Jenny Bonde and Ginnie Richardson gather around the latest sweet potato harvest to be used in school lunches.

It’s always an exciting time when a project is gaining traction and generating buzz.

That is the case for the Mineral Point School Garden.

The garden, which is located on the south side of the elementary, keeps contributing more valuable experience and knowledge for students with each passing year.

The latest bounty comes in the form of sweet potatoes that will be used in school lunches.

Parent volunteer Jenny Bonde is a big reason the garden has been so successful.

Bonde, along with Rink DaVee, own Shooting Star Farm located about ten miles east of Mineral Point. The pair is passionate about organic vegetable farming and are well known for their products at various local farmers’ markets.

When the school garden was created three years ago, someone was needed to coordinate the planting process–what to plant, when to plant it, and other key factors.

Bonde volunteered to fill this role. Since that time, she has become the person that visits classrooms at the elementary to help the students plant seeds and educate them about taking care of a garden.

Because new foods can be intimidating, students are treated to taste testings to sample the many varieties of items the garden has to offer. This introduction helps so when they see items come across their lunch tray, they already are familiar with them.

The majority of produce gets used by the summer school classes as snacks, but depending on the time of the harvests, it can also be used during school lunches.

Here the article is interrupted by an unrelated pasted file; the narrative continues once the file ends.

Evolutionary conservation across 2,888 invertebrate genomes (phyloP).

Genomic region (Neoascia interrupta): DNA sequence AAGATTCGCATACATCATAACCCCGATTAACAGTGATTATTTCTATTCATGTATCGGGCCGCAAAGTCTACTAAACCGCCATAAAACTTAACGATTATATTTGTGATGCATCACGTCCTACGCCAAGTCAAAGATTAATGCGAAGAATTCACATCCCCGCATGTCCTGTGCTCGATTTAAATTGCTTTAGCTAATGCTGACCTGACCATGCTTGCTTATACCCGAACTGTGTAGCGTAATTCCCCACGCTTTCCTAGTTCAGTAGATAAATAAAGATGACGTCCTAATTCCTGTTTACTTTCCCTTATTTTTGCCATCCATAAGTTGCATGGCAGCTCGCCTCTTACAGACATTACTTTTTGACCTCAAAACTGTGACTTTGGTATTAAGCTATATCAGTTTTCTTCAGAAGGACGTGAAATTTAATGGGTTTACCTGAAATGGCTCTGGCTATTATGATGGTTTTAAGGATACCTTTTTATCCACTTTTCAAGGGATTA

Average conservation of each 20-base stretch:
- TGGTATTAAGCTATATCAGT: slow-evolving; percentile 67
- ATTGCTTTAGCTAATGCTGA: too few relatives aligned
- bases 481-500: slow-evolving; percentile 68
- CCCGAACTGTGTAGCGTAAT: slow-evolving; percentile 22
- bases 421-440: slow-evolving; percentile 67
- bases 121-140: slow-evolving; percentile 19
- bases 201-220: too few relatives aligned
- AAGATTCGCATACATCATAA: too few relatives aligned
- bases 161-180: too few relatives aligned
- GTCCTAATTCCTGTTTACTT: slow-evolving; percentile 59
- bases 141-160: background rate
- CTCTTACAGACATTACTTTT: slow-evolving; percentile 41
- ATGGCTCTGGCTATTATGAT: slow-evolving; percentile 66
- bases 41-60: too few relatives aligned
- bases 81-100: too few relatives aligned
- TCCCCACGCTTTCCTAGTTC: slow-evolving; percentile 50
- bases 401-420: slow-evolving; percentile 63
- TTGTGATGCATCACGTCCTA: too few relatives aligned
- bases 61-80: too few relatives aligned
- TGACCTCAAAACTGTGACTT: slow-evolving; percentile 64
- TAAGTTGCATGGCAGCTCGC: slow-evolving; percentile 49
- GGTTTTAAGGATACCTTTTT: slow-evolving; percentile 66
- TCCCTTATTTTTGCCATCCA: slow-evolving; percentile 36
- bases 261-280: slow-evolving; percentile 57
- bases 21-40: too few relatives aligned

In addition, during the summer, when there is more than what can be used, the public is invited to stop by and pick some themselves.

“It would be nice to have more people involved,” said Bonde. “There are many volunteer opportunities available.” Everything from harvest, weeding, clean up, digging up beds in the spring and fall are tasks that need accomplishing.

“It’s important the produce be picked when it is ready so it doesn’t go to waste,” said Bonde. “Without enough volunteers, we don’t always catch things that are ready to be used.”

The whole farm to table movement excites new Taher Head Chef, Ginnie Richardson, who is hoping to get middle and high school students also incorporated  by spring.

“It is wonderful to have resources in a community that are already involved,” said Richardson. “Our goal will be to get it well oiled so we can keep growing it.”

School nurse Julie Pompos has been one of the cornerstones  of the garden project since its inception. If interested in volunteering, she can be reached at or stay tuned for an update volunteer solicitation come spring.